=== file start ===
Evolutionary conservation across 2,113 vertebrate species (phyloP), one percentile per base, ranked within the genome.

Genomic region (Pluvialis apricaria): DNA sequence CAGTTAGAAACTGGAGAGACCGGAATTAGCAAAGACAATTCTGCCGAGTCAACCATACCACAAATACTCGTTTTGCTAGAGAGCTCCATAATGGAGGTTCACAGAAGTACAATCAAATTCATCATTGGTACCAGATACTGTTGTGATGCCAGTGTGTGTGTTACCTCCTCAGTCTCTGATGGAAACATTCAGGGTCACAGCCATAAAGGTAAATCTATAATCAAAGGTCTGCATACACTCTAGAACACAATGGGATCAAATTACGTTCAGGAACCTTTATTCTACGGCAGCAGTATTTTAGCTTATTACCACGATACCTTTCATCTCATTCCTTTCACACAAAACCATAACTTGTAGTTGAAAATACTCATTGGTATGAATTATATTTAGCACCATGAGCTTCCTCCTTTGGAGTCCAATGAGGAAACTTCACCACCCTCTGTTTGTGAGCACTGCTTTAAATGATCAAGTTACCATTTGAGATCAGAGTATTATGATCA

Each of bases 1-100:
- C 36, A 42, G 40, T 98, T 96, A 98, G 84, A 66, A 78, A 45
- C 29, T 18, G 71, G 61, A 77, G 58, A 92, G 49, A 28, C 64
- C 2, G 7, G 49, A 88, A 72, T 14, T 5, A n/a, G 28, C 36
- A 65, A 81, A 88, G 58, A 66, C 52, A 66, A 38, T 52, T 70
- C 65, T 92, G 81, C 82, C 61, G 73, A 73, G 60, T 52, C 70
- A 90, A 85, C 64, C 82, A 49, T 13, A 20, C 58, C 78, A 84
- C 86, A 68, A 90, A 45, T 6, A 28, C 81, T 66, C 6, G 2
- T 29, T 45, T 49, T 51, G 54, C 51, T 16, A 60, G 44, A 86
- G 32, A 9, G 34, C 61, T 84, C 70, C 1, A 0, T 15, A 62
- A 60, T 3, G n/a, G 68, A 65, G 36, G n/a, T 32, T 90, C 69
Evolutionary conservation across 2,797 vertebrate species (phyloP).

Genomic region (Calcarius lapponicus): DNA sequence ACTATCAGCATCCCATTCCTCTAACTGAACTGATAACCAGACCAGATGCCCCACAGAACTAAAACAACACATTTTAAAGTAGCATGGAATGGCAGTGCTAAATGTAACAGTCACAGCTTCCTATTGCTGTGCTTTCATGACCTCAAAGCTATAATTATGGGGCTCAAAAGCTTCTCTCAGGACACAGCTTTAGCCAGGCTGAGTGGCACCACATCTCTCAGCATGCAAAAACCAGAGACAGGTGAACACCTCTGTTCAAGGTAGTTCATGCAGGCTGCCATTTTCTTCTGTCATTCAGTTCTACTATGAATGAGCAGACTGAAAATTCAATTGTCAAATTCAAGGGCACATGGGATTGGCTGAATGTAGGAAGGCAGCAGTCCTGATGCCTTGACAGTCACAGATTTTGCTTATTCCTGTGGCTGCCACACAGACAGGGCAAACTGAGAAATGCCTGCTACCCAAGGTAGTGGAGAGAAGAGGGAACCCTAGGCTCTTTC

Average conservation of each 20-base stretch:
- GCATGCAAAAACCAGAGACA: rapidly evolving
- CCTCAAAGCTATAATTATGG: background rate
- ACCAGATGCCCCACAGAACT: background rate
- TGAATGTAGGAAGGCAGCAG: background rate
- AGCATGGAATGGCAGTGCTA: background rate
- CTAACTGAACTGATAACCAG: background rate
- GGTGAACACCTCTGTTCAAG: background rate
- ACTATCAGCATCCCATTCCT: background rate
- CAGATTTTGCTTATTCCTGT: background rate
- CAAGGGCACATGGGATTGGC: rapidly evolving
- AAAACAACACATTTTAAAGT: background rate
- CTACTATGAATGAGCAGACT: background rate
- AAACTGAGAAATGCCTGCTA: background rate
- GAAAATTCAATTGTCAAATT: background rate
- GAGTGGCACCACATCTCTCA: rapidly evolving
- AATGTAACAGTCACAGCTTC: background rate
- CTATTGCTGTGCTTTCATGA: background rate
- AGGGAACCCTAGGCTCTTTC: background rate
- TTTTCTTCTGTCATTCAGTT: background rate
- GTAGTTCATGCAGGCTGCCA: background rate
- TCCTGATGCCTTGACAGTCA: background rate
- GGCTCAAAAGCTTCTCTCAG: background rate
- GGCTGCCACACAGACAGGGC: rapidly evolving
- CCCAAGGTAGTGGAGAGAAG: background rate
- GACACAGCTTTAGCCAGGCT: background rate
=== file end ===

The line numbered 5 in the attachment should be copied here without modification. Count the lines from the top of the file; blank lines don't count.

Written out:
- C 29, T 18, G 71, G 61, A 77, G 58, A 92, G 49, A 28, C 64